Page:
BBC news reports on a new Alzheimer's study.

Research shows that there is possibly a new preventative hopeful drug plan. There are new statins that could protect against Alzheimer’s.

A study conducted by researchers at the University of Cambridge recently identified drugs, which prevented the first step towards brain cell death.

These researchers now want to match up drugs with particular stages of Alzheimer’s disease. The experts said it is necessary to find out whether these drugs could work effectively in humans. “Statins are taken by people to reduce the risk of developing heart disease and the Cambridge research team says their work may have unearthed a potential ‘neurostatin’ to ward off Alzheimer's disease,” according to The Times.

How do these neurostatins work?

Experts say that rather than treating the symptoms of the disease like typical drugs do, a neurostatin could be utilized as a preventative measure to halt the condition from appearing in the first place.

How are these different from cancer drugs?

BBC compared neurostatins to cancer drugs like bexarotene, for example, which was found to halt the first step, and then leads to the termination of brain cells in worms genetically programmed to start Alzheimer's disease.

Dr. Rosa Sancho, leads the research at Alzheimer's Research UK, and commented on how scientists must find out exactly how the drug works before any clinical trials. She said, “We will now need to see whether this new preventative approach could halt the earliest biological events in Alzheimer's and keep damage at bay in further animal and human studies. This early research in worms suggests that bexarotene could act earlier in the process to interfere with amyloid build-up.”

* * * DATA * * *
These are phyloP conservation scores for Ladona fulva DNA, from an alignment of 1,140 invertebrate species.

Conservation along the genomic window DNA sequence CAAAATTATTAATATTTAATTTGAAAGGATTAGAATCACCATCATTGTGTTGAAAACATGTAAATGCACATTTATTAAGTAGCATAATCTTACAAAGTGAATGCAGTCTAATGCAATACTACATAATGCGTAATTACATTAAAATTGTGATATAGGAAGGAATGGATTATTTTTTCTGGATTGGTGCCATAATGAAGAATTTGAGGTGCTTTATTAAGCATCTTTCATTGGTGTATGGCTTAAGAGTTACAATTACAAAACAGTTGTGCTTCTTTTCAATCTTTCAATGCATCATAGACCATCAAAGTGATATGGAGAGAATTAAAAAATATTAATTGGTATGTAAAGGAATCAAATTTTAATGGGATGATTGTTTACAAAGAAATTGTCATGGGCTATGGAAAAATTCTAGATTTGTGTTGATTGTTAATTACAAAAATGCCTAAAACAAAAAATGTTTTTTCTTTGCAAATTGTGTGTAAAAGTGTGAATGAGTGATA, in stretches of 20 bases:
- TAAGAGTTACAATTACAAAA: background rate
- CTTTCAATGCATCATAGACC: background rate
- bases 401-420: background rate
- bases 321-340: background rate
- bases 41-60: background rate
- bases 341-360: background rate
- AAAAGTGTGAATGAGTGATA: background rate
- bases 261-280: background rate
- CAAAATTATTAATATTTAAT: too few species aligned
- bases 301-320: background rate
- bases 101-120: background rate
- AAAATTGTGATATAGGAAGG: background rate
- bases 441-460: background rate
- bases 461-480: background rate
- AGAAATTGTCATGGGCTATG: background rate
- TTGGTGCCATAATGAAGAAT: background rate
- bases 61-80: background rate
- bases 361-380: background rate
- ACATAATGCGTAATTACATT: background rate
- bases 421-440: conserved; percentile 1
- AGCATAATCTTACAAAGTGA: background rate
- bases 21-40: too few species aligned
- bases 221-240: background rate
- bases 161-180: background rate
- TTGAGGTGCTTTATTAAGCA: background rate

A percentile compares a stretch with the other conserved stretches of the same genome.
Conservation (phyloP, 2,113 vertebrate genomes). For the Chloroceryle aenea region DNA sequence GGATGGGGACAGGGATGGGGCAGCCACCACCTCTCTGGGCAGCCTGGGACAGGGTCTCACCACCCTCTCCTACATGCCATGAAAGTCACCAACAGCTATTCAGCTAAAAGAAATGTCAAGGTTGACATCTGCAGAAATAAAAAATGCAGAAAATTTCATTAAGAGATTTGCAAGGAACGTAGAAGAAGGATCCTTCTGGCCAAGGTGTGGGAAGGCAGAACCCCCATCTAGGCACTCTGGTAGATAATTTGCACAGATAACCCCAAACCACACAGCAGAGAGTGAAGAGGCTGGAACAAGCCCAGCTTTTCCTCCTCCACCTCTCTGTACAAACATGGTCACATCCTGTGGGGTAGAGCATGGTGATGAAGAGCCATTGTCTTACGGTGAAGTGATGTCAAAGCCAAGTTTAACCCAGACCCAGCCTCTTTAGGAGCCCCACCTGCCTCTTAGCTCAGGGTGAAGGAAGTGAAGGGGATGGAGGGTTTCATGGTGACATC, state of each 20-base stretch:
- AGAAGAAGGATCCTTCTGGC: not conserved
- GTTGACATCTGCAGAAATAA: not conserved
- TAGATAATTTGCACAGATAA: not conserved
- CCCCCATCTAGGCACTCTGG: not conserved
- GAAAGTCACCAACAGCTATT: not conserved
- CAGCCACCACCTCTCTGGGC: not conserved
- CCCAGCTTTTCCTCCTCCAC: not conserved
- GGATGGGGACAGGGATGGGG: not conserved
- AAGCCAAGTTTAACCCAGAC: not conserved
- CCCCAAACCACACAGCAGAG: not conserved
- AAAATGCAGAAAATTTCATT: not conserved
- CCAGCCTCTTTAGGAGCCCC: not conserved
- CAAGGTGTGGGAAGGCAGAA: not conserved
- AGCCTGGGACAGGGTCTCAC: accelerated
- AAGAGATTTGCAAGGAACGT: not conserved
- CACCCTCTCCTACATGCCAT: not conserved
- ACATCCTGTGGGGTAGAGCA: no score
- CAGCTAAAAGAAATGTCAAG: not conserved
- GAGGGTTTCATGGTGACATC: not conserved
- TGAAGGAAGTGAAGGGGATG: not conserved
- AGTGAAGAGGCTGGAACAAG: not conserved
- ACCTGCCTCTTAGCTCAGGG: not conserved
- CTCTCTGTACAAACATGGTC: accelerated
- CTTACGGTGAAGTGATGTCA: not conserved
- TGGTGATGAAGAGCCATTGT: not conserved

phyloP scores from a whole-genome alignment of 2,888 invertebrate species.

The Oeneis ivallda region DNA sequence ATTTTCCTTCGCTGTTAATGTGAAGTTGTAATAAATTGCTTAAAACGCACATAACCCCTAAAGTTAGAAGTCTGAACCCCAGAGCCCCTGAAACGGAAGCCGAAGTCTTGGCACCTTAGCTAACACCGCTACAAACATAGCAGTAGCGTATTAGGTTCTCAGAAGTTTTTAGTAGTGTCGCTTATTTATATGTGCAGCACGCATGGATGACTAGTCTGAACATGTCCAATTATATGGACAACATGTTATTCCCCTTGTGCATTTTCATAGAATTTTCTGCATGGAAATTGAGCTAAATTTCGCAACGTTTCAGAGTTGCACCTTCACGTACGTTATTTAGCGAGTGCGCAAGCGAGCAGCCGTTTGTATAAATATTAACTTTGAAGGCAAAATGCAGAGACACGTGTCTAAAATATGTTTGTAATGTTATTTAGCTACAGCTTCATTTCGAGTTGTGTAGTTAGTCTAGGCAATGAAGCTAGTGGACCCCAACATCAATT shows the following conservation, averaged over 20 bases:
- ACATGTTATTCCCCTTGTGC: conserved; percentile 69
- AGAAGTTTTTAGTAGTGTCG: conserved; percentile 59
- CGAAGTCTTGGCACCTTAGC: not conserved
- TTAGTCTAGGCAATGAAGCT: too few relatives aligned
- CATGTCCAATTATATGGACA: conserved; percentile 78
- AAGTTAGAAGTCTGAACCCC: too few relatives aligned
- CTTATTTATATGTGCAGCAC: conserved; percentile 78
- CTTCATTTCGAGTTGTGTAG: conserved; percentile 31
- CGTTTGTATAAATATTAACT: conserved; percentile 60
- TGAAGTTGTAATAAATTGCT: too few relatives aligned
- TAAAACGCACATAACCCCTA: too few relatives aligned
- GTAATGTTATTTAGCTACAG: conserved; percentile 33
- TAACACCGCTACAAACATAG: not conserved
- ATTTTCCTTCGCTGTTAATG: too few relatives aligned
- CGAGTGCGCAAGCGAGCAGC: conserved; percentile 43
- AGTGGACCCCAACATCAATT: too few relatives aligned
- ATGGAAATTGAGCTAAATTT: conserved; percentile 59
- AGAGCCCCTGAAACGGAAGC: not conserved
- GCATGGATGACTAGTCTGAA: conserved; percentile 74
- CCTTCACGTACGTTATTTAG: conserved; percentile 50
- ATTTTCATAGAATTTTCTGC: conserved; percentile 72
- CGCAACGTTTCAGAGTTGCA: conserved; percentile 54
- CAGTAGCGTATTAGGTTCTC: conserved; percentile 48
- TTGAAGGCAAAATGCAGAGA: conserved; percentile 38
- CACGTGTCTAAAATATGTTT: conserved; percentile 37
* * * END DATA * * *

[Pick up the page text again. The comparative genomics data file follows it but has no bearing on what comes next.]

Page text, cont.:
The study’s senior author, Professor Michele Vendruscolo, from the University of Cambridge, also commented on his findings. He wrote in Science Advances saying that the research team wanted to find out more about the mechanics of every stage of the disease's development.

“The body has a variety of natural defenses to protect itself against neurodegeneration, but as we age, these defences become progressively impaired and can get overwhelmed.

"By understanding how these natural defenses work, we might be able to support them by designing drugs that behave in similar ways,” according to Vendruscolo.

Dr. Doug Brown, director of research and development at the Alzheimer's Society, also commented on the findings. He said that although the treatment was in its early days it looks promising.

Read the source article here.

Gerry Oginski
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